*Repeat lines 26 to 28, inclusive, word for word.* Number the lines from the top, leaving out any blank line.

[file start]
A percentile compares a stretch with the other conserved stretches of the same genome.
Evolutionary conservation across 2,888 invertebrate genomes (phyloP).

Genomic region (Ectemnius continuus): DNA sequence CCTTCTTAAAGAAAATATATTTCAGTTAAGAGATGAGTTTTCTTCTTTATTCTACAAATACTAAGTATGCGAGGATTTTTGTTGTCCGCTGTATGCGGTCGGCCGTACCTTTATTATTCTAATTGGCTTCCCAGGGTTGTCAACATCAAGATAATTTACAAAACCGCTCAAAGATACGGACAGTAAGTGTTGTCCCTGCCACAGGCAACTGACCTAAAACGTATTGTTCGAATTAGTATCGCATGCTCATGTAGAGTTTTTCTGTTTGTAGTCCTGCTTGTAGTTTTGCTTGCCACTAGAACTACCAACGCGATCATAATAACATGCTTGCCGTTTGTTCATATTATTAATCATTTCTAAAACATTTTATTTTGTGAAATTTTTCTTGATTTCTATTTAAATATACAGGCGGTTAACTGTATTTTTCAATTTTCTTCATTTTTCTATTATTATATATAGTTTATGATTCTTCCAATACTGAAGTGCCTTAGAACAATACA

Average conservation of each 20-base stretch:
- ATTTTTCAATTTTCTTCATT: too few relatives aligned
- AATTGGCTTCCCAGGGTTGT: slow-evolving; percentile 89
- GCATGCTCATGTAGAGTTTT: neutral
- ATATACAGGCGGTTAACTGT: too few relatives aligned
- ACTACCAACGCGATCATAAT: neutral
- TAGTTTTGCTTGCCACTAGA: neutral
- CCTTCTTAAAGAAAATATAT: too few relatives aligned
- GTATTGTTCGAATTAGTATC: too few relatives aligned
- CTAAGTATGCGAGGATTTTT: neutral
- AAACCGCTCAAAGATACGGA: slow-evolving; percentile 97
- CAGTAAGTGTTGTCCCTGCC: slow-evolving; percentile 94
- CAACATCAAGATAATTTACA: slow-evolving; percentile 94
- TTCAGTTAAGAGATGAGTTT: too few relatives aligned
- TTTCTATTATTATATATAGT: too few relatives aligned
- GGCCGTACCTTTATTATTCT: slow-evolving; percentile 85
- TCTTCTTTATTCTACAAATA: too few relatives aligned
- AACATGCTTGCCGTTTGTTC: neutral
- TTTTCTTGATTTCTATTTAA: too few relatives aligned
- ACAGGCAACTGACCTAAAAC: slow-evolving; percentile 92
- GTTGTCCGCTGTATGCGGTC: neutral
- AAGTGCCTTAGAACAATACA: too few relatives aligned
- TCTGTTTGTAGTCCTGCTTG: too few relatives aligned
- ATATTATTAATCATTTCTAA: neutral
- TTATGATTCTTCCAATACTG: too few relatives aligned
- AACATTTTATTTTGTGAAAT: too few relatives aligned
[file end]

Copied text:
- TCTGTTTGTAGTCCTGCTTG: too few relatives aligned
- ATATTATTAATCATTTCTAA: neutral
- TTATGATTCTTCCAATACTG: too few relatives aligned